"Judaism - Abraham (perhaps 19th or 18th-17th centuries BCE) did not discover this God, but entered into a new covenant relation with him, in which he was promised the land of Canaan and a numerous progeny. God fulfilled that promise through the actions of the 13th-century-BCE Hebrew leader Moses: he liberated the people of Israel from Egypt, imposed Covenant obligations on them at Mt. Sinai, and brought them to the promised land." - Britannica.com

Although the history of the Jewish people begins with Abraham, Isaac, and Jacob (later named Israel), who are the patriarchs of their nation, the chief development of the people of Israel begins with their Exodus from Egypt under Moses in the 14th or 13th century B.C.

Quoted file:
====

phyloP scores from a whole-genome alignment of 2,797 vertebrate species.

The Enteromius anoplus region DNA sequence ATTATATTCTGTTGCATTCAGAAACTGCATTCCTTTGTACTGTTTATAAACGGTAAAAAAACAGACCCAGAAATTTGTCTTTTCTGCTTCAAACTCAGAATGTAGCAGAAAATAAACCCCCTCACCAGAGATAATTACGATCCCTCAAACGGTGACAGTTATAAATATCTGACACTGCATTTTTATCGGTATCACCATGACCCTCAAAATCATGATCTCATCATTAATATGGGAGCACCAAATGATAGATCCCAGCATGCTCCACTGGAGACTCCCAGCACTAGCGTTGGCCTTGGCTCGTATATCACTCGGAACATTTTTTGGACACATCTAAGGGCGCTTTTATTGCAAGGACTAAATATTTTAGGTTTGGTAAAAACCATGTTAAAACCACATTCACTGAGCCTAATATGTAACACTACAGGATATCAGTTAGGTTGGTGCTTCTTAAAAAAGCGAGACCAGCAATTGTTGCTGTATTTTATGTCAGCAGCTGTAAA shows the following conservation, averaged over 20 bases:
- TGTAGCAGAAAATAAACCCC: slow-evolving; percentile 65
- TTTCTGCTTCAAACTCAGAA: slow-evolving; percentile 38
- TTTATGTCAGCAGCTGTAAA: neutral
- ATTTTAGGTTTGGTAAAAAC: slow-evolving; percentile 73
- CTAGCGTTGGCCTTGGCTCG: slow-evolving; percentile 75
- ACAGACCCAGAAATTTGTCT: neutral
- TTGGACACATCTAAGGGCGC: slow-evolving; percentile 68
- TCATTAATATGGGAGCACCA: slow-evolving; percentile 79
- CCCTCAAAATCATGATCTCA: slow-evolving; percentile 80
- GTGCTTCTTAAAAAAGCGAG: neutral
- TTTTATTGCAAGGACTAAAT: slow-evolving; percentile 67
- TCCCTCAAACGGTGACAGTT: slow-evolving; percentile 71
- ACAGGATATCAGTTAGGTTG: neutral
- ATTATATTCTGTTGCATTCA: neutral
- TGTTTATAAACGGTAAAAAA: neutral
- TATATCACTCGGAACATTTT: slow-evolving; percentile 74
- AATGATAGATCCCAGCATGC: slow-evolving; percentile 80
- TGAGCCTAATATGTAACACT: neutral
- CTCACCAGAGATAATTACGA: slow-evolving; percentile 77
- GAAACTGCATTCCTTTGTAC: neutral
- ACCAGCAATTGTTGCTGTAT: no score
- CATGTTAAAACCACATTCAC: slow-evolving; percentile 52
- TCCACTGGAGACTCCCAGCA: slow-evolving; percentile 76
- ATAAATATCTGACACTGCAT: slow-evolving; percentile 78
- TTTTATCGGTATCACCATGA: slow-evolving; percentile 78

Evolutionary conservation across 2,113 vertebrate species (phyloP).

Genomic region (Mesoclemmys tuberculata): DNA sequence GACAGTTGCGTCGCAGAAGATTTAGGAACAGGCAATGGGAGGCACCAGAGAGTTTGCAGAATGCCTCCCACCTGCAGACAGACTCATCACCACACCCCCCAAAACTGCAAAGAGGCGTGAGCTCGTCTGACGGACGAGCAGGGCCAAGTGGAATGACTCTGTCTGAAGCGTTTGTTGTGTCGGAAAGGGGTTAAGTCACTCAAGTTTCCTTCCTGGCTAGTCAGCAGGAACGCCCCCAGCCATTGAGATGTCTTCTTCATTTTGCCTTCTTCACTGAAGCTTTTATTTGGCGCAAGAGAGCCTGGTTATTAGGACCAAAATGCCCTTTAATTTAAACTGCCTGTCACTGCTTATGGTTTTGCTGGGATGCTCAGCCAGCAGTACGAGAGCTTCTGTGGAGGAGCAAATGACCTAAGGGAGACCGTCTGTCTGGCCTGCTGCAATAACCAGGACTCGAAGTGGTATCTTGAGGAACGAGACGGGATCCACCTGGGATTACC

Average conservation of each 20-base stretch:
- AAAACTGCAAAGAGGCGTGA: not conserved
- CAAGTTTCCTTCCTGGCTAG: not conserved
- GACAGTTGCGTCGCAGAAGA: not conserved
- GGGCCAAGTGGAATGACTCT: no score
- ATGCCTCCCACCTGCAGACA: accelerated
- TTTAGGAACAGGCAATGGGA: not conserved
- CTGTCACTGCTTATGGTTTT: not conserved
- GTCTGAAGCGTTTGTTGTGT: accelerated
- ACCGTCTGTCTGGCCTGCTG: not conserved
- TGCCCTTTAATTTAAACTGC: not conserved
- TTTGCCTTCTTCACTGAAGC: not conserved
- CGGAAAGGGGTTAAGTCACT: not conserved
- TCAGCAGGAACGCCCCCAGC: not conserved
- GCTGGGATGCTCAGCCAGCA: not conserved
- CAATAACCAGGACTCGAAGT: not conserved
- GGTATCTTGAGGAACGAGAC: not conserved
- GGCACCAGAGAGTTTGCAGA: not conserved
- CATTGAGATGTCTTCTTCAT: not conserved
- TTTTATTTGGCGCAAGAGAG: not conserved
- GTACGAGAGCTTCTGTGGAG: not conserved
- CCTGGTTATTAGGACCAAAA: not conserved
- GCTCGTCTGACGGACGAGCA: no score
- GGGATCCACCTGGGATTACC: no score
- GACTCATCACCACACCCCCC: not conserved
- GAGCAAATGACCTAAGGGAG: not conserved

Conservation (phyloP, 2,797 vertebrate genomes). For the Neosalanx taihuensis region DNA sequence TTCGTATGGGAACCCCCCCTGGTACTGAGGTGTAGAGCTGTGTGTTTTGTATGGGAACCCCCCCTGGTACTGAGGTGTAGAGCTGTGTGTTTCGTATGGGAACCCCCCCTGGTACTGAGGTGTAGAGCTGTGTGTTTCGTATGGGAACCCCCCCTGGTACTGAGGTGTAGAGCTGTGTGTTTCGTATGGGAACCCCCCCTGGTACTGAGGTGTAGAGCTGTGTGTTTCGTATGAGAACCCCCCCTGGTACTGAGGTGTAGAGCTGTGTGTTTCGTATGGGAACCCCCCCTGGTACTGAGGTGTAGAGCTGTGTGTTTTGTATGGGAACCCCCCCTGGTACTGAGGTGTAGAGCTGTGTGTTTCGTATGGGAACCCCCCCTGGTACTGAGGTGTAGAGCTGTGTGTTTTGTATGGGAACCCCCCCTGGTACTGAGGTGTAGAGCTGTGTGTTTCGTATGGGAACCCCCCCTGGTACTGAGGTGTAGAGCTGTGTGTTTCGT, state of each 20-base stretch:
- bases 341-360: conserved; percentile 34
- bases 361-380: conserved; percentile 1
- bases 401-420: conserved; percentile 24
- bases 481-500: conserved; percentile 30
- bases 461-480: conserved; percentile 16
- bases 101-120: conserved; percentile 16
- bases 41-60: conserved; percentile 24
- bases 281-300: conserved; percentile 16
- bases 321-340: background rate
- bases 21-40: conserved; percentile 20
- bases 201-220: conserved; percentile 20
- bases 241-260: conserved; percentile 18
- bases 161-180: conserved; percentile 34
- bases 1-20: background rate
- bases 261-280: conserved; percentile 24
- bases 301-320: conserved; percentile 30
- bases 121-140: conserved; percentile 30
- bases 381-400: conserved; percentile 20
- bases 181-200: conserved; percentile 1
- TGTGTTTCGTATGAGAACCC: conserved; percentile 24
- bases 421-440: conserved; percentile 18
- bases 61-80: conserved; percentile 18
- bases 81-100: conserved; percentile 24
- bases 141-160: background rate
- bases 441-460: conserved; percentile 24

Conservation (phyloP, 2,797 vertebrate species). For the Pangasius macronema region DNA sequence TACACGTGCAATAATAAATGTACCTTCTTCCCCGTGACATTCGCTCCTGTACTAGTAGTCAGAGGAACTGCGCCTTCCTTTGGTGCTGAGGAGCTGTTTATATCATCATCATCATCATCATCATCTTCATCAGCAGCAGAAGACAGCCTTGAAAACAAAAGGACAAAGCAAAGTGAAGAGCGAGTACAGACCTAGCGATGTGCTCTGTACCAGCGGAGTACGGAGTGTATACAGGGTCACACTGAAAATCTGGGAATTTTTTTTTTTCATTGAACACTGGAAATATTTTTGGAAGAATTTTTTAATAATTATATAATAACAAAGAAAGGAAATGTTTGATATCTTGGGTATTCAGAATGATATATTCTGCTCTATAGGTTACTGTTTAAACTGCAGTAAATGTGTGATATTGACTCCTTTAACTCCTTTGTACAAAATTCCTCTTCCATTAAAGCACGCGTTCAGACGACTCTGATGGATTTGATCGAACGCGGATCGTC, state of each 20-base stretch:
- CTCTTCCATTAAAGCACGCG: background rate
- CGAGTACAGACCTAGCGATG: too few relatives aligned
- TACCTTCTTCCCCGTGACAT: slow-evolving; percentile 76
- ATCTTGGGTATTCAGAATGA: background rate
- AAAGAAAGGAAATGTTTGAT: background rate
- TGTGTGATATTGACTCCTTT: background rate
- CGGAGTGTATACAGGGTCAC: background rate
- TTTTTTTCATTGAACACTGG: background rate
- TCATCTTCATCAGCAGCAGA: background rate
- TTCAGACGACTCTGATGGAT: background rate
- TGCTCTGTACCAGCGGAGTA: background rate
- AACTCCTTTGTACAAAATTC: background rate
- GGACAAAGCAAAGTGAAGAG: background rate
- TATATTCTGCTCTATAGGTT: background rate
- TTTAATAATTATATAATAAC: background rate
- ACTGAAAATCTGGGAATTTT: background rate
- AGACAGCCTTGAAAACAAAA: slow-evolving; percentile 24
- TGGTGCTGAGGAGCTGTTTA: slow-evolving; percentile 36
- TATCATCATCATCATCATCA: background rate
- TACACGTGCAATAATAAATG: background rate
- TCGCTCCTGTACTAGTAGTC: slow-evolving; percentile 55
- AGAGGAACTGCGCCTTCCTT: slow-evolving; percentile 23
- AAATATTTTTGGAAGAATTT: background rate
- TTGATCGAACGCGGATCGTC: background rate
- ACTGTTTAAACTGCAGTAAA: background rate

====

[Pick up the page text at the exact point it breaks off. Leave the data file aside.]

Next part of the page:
"Judaism - Date: 14th century 1: a religion developed among the ancient Hebrews and characterized by belief in one transcendent God who has revealed himself to Abraham, Moses, and the Hebrew prophets and by a religious life in accordance with Scriptures and rabbinic traditions 2: conformity to Jewish rites, ceremonies, and practices 3: the cultural, social, and religious beliefs and practices of the Jews 4: the whole body of Jews: the Jewish people." - Merriam-Webster's Online Dictionary

"Moses - Hebrew Moshe Hebrew prophet, teacher, and leader who, in the 13th century BCE (before the Common Era, or BC), delivered his people from Egyptian slavery." - Britannica.com